It is evident that the use of nomina sacra was an act of reverence rather than a purely practical space-saving device, as they were employed even where well-established abbreviations of far more frequent words such as and were avoided, and the nomen sacrum itself was written with generous spacing. Furthermore, early scribes often distinguished between mundane and sacred occurrences of the same word, e.g. a spirit vs. the Spirit, and applied nomina sacra only to the latter (at times necessarily revealing an exegetical choice), although later scribes would mechanically abbreviate all occurrences.
Scholars have advanced a number of theories on the origin of the nomina sacra. An obvious parallel that likely offered some inspiration is the Jewish practice of writing the divine name of God, commonly rendered as Jehovah or Yahweh in English, as the Hebrew tetragrammaton (transliterated as YHWH) even in Greek Scriptures. The Septuagint manuscript LXX P.Oxy.VII.1007 uses two Paleo-Hebrew yodh's with a horizontal line through them for YHWH (an abbreviated form of the Name of God translitered as YY).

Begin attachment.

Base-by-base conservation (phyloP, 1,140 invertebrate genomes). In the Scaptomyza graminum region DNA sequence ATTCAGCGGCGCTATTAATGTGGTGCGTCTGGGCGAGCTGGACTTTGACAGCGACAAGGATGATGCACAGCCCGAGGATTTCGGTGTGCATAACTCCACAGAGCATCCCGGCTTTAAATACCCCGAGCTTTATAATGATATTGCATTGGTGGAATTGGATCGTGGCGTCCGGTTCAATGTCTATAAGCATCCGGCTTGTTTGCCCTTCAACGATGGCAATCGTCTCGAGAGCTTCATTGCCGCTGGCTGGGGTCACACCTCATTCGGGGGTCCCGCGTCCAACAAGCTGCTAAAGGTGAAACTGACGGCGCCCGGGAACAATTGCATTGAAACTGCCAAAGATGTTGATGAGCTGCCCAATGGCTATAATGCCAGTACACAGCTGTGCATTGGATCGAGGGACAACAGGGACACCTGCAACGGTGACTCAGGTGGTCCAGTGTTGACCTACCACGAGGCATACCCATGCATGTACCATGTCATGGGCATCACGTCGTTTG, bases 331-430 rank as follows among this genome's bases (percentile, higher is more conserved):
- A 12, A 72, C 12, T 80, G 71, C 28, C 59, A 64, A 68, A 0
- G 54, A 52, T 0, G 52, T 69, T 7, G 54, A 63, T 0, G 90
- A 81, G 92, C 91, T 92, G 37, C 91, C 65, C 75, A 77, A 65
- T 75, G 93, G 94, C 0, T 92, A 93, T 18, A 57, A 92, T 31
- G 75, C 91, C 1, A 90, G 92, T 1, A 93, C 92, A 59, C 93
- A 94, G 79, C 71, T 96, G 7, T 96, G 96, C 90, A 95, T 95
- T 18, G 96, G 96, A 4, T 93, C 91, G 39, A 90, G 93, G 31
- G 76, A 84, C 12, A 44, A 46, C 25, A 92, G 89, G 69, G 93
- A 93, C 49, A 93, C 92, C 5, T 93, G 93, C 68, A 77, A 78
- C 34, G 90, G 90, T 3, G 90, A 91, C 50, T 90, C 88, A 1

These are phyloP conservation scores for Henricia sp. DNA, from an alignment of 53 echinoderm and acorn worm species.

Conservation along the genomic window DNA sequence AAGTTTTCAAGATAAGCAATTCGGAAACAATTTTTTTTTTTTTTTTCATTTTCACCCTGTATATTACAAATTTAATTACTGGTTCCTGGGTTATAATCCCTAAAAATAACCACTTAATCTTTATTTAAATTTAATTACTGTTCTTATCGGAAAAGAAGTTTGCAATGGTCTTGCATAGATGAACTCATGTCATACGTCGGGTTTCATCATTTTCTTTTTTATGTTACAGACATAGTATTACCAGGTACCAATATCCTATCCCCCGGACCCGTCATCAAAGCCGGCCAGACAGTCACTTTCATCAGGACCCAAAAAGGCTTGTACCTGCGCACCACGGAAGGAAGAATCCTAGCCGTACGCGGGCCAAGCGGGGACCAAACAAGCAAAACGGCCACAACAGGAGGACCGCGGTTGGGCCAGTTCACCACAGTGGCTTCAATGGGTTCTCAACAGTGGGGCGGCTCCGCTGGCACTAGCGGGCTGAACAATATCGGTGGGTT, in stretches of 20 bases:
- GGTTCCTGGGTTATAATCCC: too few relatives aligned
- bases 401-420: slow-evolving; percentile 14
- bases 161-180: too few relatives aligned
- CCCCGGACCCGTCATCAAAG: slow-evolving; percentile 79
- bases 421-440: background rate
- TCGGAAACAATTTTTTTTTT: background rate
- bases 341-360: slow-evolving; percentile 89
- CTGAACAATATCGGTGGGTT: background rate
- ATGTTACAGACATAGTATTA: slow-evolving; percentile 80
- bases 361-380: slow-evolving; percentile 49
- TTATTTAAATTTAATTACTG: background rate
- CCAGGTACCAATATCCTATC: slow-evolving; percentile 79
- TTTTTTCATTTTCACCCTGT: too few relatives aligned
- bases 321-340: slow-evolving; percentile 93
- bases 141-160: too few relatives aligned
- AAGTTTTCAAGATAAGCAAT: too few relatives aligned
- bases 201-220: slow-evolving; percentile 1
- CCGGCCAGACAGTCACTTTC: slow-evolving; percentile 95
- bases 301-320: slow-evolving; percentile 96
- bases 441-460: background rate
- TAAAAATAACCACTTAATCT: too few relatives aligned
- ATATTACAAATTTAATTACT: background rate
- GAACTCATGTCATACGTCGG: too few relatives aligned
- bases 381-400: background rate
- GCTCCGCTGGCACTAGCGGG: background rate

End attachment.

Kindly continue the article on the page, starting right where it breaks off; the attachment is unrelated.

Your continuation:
Greek culture also employed a number of ways of abbreviating even proper names, though none in quite the same form as the nomina sacra. Inspiration for the contracted forms (using the first and last letter) has also been seen in Revelation, where Jesus speaks of himself as "the beginning and the end" and "the first and the last" as well "the Alpha and the Omega". Greek numerals have been suggested as the origin of the overline spanning the whole nomen sacrum, with the suspended form ΙΗ being simply the ordinary way of writing eighteen, for example.
List of Greek nomina sacra
|English Meaning||Greek Word||Nominative (Subject)||Genitive (Possessive)|
|God Bearer i.e. Mother of God||Θεοτόκος||ΘΚΣ||ΘΚΥ|
|Greek manuscript||Manuscript date||Nomina sacra used|
|1 (P. Oxy. 2)||ΙΥ ΙΣ ΧΥ ΥΥ ΚΥ ΠΝΣ|
|4 (Suppl. Gr. 1120)||ΘΣ ΘΥ ΚΥ ΚΣ ΠΝΙ ΠΝΟΣ ΠΝΑ ΧΣ ΙΥ ΙΣ|
|5 (P. Oxy. 208 + 1781)||ΙΗΝ ΙΗΣ ΠΡ ΠΡΑ ΠΡΣ ΘΥ|